A virtual cottage industry has sprung up comparing
Iraq with Vietnam. And well that it should. Vietnam
cost the lives of not only 58,000 Americans but of
three million Vietnamese. Neither the US nor the
Iraqi people nor the world need another such horror.
The similarities between Iraq and Vietnam run both
shallow and deep. The shallow similarities are
obvious and can serve to signal our attention. But it
is the deeper similarities, those that shape policy
and drive alternatives, that should signal our fears.
For they point to the possibility of an outcome
perhaps even more calamitous than in Vietnam.
Both Iraq and Vietnam were founded on lies. In
Vietnam, the original lie was that an impoverished
nation of pre-industrial age farmers posed a threat to
the mightiest empire the world had ever known. The
Gulf of Tonkin hoax was the manufactured excuse to
jump in with all guns blazing. And the Pentagon
Papers were the meticulous, irrefutable chronicle of
the litany of all the rest of the lies.
With Iraq, we don’t need to wait for a Pentagon Papers
to know the trigger or the extent of the lying. It is
already notorious. Weapons of Mass Destruction.
Connections to Al Qaeda. Complicity in 9/11. A
“cakewalk”. Being welcomed as “liberators”. A
“self-funding” war. “We’ve found the weapons of mass destruction.” Reducing global terror. Mission Accomplished. The real question in Iraq is not whether the Bush administration has told any lies but rather, almost literally, whether it has told any meaningful truths.
Both wars quickly became guerilla wars. In Vietnam,
the battlegrounds were jungles, rice paddies, and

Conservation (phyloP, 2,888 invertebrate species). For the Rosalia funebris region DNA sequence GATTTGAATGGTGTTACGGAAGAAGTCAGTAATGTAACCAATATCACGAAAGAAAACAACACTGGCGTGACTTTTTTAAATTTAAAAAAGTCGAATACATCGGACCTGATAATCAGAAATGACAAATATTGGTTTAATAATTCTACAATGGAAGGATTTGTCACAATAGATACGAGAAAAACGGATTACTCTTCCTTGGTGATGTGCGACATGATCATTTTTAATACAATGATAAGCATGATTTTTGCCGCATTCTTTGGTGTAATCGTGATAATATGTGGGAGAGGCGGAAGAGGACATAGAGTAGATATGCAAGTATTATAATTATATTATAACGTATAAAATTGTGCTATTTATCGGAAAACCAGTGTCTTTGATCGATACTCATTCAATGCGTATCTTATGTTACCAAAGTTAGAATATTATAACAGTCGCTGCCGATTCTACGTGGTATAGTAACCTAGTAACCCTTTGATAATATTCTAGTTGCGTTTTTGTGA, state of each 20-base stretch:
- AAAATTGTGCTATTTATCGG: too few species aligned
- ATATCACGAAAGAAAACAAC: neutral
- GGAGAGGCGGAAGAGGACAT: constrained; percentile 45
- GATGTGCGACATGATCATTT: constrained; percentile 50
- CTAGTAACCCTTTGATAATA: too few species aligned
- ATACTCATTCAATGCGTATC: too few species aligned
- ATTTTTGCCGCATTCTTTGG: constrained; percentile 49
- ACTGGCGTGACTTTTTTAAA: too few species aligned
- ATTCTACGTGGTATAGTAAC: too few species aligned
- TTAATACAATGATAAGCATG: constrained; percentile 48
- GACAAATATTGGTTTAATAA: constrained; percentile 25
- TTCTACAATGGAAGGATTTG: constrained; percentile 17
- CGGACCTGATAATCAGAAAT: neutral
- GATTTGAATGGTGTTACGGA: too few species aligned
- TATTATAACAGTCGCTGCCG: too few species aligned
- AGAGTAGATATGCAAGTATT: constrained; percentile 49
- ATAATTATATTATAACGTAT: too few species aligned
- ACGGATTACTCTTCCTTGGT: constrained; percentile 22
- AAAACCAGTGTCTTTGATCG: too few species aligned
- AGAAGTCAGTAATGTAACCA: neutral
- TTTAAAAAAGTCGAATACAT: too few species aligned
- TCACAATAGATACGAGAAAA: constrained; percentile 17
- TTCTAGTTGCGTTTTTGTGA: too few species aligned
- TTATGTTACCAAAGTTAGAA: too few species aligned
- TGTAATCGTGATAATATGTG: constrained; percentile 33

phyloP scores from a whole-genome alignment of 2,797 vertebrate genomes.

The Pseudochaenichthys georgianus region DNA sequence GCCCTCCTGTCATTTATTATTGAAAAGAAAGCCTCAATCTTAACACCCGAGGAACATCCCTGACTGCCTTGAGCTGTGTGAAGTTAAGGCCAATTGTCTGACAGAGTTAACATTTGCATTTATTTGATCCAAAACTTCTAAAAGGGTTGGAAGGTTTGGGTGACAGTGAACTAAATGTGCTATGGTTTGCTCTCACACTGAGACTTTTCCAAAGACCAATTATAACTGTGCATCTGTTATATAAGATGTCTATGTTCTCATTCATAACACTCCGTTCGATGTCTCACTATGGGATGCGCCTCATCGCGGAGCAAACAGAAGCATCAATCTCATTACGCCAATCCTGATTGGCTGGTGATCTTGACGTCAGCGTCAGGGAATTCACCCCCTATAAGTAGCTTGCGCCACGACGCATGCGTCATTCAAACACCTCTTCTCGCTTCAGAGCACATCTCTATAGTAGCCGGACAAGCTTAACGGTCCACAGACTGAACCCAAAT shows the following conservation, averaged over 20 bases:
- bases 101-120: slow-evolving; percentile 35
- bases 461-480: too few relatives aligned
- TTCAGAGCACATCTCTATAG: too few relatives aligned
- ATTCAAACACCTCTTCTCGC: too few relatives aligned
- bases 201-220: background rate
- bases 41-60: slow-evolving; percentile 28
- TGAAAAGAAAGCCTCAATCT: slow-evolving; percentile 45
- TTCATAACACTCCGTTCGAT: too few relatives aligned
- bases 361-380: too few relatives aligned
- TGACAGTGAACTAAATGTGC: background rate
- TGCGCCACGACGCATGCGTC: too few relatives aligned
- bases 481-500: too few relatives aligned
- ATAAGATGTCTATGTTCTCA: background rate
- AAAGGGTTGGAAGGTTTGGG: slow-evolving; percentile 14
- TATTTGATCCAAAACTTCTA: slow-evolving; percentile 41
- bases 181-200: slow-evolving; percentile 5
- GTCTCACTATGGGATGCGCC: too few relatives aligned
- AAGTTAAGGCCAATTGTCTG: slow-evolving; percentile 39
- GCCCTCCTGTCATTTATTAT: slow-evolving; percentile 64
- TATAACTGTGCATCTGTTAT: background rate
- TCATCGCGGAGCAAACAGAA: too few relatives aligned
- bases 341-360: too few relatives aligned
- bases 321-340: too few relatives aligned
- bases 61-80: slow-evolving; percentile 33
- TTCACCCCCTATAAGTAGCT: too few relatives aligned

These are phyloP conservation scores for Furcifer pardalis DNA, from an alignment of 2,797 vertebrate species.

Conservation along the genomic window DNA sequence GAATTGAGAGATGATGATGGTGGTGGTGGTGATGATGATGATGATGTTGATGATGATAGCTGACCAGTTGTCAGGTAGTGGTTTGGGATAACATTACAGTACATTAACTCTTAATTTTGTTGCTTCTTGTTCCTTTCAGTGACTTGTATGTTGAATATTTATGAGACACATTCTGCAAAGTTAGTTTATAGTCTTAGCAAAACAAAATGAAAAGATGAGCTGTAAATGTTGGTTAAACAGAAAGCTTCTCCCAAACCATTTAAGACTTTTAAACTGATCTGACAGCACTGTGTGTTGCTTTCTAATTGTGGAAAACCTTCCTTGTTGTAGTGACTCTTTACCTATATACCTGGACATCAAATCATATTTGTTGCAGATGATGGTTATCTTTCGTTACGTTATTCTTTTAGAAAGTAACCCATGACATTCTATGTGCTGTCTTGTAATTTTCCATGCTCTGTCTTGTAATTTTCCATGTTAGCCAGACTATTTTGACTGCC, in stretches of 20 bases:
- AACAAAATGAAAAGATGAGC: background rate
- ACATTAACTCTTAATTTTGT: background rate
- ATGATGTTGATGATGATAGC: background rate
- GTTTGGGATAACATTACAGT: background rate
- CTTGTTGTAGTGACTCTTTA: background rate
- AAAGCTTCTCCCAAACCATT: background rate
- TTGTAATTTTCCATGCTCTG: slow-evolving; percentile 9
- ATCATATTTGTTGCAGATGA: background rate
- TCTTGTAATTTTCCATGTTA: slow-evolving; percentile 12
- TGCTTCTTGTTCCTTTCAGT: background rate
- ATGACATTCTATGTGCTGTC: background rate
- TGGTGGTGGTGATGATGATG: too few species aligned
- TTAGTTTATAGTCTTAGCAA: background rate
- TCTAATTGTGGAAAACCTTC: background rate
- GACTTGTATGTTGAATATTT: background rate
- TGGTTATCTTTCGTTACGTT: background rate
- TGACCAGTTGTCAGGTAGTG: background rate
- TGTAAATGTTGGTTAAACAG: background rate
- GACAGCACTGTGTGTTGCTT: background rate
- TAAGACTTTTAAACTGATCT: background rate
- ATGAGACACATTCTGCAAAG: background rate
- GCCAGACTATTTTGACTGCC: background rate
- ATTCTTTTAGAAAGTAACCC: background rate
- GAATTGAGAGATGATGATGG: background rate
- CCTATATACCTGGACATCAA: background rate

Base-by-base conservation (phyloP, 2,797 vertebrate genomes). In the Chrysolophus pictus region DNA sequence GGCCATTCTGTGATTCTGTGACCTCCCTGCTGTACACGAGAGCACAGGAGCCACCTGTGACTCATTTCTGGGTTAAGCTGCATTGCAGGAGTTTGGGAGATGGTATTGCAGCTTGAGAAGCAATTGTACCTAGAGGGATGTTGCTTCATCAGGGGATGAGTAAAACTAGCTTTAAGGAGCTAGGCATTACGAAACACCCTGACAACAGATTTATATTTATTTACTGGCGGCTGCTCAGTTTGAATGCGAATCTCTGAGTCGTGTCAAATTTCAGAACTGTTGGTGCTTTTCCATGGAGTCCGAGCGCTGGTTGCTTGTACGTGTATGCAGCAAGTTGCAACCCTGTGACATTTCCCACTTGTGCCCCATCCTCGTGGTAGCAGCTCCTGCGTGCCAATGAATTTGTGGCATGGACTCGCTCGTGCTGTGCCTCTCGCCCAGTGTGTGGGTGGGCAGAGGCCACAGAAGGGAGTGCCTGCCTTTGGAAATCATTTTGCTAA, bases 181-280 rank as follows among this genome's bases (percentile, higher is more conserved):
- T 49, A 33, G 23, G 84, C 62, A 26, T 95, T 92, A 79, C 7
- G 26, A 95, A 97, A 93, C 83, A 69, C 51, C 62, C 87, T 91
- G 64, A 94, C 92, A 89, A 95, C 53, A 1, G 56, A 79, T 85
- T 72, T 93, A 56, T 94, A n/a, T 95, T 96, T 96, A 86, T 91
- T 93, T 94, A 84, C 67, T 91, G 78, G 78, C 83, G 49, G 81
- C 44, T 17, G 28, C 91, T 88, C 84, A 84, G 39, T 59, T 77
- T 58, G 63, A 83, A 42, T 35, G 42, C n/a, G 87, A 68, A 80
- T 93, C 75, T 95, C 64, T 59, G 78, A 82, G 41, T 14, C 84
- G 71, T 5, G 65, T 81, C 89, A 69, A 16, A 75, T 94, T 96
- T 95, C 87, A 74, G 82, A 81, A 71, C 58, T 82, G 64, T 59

small rural hamlets. It was the antithesis of the
set-piece battle style of warfare the U.S. military
had been built and trained for. In Iraq the
battlegrounds are city blocks with houses, apartments,
stores and schools. In both settings, the enemy
controls the timing, scale, and place of engagements.
They shoot opportunistically and quickly melt away
into their surroundings. Combatants are
indistinguishable from civilians with the result that
eight civilians are killed for every combatant. This understandably alienates the civilian population from its “liberators” while increasing its support for the resistance—an inescapable and fateful cycle. In Vietnam, this process became mockingly known as “winning the hearts and minds of the people.” It hasn’t been graced with a name yet in Iraq.
Both wars used the palpable fiction of “democracy” to
pacify the American public into quiescence. In
Vietnam, “democracy” took the form of a clique of
wealthy, urban, Catholic dictators running a country
of poor, rural, Buddhist peasants. After the US had
its puppet, Diem, assassinated in 1963, it took two
years and seven different governments before a
suitably brutal but still obeisant figurehead could be
In Iraq, a “governing council” of US-appointed stooges
pretends to represent Iraqi interests by handing over
almost all industries to large U.S. corporations—all
of which just happen to be munificent donors to the
Republican party. Commenting recently on the handover
of “sovereignty,” US proconsul Paul Bremmer noted in
seemingly oblivious irony that, “There’s not going to
be any difference in our military posture on July 1st
from what it is on June 30th.” This is democracy™ for
foreign subjects, American style.
But there are still deeper bases for comparing Iraq
with Vietnam. It is these that are most disquieting
for America’s prospects.
Both wars were against victim nations already deeply
scarred by colonial domination. It is this legacy
that poisons all U.S. sanctimony about installing
“democracy” in Iraq. Vietnam was dominated for over a
century by first the French, then the Japanese, then
the French again, and eventually the Americans. But
all the Vietnamese people ever wanted was to be free